The greatest Laver Cup match in history
As the sun set in London on the evening of September 23rd, the best tennis players on earth walked into the O2 arena to contest for the Laver Cup. As Team Europe took on Team World, all the eyes in the crowd were only on one person, Roger Federer, as he bid goodbye to the game he had helped make great. The Swiss Maestro was playing his final professional tennis match, a doubles match with his lifelong rival and close friend Rafael Nadal, in front of a packed O2 arena bathed in blue and red. Arguably the two greatest tennis players ever, who have won 42 grand slams between them, were playing as a doubles pair, but that didn’t really matter today. It was all about Federer. It was to celebrate Roger Federer, the athlete, the tennis player, the artist, and most importantly, the man. Roger Federer was the deserving superstar of this beautiful climax. As the crowd showered the Swiss legend with all their love and the commentators repeated his accolades and achievements, Federer and Nadal went about their business on the tennis court, as they have for over two decades. At one point during the match, a spectator who was wearing 11 “RF” t-shirts took off 10 of them like a Matryoshka doll as a tribute to his hero.More than his trophies and rankings, it was always about how Roger Federer played the game that will be associated forever with him. Through his artistry on the tennis court, Federer brought smiles to millions around the world, and today, as he bid goodbye, it was impossible to wipe the smile off his face in his farewell match. Be it aces, winners, backhands, forehands, volleys, overheads, double faults, or errors, Federer smiled at everything, and the crowd cheered every time he smiled. It might sound like an occasion where the tennis result did not matter as much, but the competitive spirit of these great athletes always comes to the fore. This was very much evident when a crucial call made by the chair umpire helped Team Europe get a break back in the second set. The ever-lively crowd went a bit sombre for a few minutes after this, realizing maybe there was more to this match. Federer would always be remembered for playing the game the right way. While he won, he played the right way, and while he lost, he had gone down fighting the right way. When he won, we rejoiced with him, and when he lost, we wept with him. We’d actually never seen him lose unless Rafa Nadal and Novak Djokovic came along and the Big-3 era began. The artist on the green grass of Wimbledon had met the clay courter who’d play every point as his life depended on it and the hard-court hurricane who’d play every point as precisely as possible. The story of Roger Federer would be incomplete without Rafael Nadal and Novak Djokovic. It was quite fitting and ironic at the same time that Roger, in his final match, was playing with Nadal as his partner while Novak cheered them on from the bench of Team Europe.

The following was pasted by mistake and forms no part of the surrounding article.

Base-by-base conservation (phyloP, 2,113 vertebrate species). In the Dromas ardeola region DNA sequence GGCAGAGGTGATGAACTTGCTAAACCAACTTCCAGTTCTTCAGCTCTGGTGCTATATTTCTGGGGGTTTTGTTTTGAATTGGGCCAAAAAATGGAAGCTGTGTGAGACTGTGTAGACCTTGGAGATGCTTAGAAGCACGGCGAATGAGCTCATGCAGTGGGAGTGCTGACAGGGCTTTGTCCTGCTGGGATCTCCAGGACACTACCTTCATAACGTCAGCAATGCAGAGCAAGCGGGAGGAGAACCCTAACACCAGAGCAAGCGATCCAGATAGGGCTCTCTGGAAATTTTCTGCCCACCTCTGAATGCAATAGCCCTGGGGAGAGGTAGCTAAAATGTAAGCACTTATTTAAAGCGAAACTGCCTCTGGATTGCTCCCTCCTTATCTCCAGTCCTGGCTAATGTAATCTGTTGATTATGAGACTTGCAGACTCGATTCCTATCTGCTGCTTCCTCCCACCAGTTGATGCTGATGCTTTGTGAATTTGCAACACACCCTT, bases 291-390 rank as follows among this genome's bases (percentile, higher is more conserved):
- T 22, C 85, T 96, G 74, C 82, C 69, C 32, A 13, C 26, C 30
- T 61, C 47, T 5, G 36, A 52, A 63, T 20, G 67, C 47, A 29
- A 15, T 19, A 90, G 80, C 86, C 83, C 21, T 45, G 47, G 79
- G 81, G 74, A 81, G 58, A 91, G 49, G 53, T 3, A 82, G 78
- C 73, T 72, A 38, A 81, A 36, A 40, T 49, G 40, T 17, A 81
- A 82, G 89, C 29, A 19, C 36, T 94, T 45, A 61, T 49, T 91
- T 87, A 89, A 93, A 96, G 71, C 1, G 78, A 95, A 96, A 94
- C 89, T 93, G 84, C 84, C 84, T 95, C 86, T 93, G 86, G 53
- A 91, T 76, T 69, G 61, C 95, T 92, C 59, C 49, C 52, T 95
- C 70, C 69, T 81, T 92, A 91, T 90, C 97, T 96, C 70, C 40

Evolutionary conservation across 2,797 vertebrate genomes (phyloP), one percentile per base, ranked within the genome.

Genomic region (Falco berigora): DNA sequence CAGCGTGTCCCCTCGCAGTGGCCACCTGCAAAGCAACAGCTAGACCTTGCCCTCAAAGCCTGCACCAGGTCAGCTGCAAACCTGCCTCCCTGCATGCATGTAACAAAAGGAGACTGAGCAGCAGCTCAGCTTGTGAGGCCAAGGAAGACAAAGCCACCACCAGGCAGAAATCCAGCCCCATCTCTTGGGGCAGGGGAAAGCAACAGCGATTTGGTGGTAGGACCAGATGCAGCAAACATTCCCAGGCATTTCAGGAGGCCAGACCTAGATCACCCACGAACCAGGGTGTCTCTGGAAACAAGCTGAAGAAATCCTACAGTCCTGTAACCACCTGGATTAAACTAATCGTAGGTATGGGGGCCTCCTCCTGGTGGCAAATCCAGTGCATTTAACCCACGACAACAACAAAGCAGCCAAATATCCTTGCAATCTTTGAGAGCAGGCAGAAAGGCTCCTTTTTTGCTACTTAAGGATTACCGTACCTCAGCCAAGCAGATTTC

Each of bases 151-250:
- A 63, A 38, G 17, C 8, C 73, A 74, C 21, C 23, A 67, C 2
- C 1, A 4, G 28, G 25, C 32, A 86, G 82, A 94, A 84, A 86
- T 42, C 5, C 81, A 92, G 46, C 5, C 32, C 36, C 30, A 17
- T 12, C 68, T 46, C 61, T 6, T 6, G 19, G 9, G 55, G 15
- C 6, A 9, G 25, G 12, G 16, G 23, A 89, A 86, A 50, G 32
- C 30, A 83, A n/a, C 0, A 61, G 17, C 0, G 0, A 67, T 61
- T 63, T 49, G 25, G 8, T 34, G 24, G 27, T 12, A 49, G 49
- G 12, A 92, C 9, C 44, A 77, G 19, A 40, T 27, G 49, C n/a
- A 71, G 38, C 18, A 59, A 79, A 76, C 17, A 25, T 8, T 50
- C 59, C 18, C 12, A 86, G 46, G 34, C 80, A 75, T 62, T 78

In the twelfth game of the second set, Federer rediscovered his one-handed backhand, which had brought him so much success over the years. The sumptuous backhands naturally beckoned the retirement question. However, his elegant strokes had never left him, but it was the knee that had given up. The second set tie-break went against the 42-time grand slam winners, which took the match into the 10-point match tiebreak. After a few moments of disappointment for the crowd and the millions watching back home, on second thought, it meant watching the great man for some more time, one last time.